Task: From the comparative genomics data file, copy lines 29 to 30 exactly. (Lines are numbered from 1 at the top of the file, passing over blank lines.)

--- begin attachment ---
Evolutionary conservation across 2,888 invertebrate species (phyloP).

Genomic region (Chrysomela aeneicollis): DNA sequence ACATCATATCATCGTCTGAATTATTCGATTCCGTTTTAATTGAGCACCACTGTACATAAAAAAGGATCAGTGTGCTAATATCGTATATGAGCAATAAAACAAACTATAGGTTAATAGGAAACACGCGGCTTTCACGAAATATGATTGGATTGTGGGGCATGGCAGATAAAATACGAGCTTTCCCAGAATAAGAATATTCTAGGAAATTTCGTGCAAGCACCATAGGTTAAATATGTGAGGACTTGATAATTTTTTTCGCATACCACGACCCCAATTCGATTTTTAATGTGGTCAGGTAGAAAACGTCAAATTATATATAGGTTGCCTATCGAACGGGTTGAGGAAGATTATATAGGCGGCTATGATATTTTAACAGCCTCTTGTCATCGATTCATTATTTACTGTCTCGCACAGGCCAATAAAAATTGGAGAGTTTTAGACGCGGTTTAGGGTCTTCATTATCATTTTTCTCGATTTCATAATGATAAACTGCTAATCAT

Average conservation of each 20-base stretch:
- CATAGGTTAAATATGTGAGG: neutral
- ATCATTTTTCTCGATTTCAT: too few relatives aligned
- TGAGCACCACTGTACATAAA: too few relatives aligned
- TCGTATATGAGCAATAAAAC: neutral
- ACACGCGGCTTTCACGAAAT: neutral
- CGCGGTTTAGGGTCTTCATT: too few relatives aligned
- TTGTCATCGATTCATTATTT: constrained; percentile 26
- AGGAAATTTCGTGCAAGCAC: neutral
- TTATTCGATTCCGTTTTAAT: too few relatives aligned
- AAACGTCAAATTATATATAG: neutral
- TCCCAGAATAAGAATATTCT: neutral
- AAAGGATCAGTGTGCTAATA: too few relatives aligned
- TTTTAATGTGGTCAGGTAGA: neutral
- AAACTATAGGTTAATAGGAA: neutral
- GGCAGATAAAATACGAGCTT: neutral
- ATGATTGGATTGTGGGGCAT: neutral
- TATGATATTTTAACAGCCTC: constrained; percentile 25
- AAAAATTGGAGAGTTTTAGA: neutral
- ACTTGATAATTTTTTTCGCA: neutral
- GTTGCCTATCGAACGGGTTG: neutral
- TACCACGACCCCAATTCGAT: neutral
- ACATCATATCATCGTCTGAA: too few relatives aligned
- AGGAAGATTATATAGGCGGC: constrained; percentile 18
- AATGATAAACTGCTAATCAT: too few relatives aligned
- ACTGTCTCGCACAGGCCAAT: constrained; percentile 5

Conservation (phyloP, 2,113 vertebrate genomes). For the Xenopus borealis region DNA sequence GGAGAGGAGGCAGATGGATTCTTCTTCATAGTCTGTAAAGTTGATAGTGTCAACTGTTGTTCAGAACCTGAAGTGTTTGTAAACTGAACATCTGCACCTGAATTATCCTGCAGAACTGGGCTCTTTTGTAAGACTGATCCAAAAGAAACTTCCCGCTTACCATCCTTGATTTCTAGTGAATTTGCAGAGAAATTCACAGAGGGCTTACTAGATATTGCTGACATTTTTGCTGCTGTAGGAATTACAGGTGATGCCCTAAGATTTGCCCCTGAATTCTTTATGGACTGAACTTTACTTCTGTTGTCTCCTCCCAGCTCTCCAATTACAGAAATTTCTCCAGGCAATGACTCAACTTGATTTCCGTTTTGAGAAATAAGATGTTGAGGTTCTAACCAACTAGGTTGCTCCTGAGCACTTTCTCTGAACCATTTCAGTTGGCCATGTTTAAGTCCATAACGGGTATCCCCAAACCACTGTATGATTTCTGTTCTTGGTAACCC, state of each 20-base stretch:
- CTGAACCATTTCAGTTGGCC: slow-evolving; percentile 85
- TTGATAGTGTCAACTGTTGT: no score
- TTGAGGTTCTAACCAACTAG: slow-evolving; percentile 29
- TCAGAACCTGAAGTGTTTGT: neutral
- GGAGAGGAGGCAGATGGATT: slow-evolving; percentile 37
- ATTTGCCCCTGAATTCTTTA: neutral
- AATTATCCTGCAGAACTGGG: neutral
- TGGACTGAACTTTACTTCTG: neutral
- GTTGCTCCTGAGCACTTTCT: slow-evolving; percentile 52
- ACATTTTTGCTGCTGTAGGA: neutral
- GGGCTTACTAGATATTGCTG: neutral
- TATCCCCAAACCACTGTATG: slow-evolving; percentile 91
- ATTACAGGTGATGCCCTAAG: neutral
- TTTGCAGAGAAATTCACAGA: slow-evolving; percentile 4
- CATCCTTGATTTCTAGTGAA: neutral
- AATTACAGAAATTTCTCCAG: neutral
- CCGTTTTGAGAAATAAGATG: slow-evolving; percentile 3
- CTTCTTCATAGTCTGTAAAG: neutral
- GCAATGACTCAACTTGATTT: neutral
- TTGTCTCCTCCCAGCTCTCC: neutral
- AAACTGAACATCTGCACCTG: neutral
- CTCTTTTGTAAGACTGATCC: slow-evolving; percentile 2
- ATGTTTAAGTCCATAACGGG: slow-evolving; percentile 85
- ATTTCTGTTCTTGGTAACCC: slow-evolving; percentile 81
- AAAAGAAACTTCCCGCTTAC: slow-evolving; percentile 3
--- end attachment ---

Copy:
Conservation (phyloP, 2,113 vertebrate genomes). For the Xenopus borealis region DNA sequence GGAGAGGAGGCAGATGGATTCTTCTTCATAGTCTGTAAAGTTGATAGTGTCAACTGTTGTTCAGAACCTGAAGTGTTTGTAAACTGAACATCTGCACCTGAATTATCCTGCAGAACTGGGCTCTTTTGTAAGACTGATCCAAAAGAAACTTCCCGCTTACCATCCTTGATTTCTAGTGAATTTGCAGAGAAATTCACAGAGGGCTTACTAGATATTGCTGACATTTTTGCTGCTGTAGGAATTACAGGTGATGCCCTAAGATTTGCCCCTGAATTCTTTATGGACTGAACTTTACTTCTGTTGTCTCCTCCCAGCTCTCCAATTACAGAAATTTCTCCAGGCAATGACTCAACTTGATTTCCGTTTTGAGAAATAAGATGTTGAGGTTCTAACCAACTAGGTTGCTCCTGAGCACTTTCTCTGAACCATTTCAGTTGGCCATGTTTAAGTCCATAACGGGTATCCCCAAACCACTGTATGATTTCTGTTCTTGGTAACCC, state of each 20-base stretch:
- CTGAACCATTTCAGTTGGCC: slow-evolving; percentile 85